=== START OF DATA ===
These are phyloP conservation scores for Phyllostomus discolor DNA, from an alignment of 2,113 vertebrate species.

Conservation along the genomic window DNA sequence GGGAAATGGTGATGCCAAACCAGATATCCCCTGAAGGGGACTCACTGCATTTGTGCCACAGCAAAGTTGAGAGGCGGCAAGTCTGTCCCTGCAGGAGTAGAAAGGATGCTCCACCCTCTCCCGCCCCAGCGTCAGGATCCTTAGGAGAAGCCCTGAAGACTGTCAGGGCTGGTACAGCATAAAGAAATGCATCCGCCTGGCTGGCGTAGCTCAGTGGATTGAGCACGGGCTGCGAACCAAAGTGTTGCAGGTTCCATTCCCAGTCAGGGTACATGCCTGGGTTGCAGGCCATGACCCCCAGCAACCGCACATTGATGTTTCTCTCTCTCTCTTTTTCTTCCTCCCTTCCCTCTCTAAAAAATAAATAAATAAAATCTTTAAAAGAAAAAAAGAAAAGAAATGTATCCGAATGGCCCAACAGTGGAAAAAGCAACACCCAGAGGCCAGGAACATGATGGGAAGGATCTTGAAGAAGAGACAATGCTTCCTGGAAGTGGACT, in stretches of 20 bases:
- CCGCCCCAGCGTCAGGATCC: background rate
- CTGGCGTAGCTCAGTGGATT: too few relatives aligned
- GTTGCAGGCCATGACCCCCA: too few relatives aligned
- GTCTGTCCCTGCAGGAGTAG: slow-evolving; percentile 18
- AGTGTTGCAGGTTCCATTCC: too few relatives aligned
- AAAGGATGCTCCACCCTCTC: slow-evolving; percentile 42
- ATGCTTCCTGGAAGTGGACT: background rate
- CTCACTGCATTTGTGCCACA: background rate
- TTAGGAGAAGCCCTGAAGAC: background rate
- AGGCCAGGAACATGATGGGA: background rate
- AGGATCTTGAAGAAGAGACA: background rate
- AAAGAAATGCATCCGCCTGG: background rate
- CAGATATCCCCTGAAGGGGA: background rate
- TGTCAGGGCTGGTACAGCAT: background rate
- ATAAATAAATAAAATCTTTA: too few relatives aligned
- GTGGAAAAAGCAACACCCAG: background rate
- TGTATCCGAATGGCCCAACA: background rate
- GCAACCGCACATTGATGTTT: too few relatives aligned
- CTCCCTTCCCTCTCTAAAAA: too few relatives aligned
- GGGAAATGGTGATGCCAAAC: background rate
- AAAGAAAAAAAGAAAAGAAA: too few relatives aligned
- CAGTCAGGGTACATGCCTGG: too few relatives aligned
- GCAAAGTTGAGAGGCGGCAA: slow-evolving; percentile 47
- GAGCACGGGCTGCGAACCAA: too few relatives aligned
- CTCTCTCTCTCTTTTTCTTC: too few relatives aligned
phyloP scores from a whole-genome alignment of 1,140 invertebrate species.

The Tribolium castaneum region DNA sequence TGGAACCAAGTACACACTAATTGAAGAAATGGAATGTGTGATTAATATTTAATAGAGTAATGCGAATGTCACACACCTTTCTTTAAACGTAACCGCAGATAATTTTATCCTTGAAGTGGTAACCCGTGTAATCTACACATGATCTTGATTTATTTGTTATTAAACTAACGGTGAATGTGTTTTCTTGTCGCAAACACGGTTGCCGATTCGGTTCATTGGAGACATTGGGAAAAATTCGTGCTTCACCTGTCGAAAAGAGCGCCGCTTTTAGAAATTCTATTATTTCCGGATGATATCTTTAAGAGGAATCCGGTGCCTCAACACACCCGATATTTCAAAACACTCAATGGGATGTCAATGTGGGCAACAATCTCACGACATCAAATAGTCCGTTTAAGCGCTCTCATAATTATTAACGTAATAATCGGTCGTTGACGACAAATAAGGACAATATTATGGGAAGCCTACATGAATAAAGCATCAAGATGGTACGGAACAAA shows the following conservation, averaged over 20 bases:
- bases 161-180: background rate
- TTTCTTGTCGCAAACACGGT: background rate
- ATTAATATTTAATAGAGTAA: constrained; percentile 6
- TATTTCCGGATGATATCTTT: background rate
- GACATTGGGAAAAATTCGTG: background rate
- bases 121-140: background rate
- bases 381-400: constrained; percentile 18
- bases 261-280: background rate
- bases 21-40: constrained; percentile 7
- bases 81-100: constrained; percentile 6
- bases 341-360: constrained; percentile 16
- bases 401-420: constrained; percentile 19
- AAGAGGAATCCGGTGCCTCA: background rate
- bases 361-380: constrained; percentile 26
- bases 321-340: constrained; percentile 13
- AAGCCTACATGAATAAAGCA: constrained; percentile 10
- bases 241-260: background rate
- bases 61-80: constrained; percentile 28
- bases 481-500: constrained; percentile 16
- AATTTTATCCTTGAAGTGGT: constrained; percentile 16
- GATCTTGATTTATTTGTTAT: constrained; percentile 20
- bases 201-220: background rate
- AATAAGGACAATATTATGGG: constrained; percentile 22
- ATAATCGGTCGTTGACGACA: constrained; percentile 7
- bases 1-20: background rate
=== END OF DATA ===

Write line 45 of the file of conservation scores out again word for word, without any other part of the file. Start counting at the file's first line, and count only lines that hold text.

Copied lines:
- AAGCCTACATGAATAAAGCA: constrained; percentile 10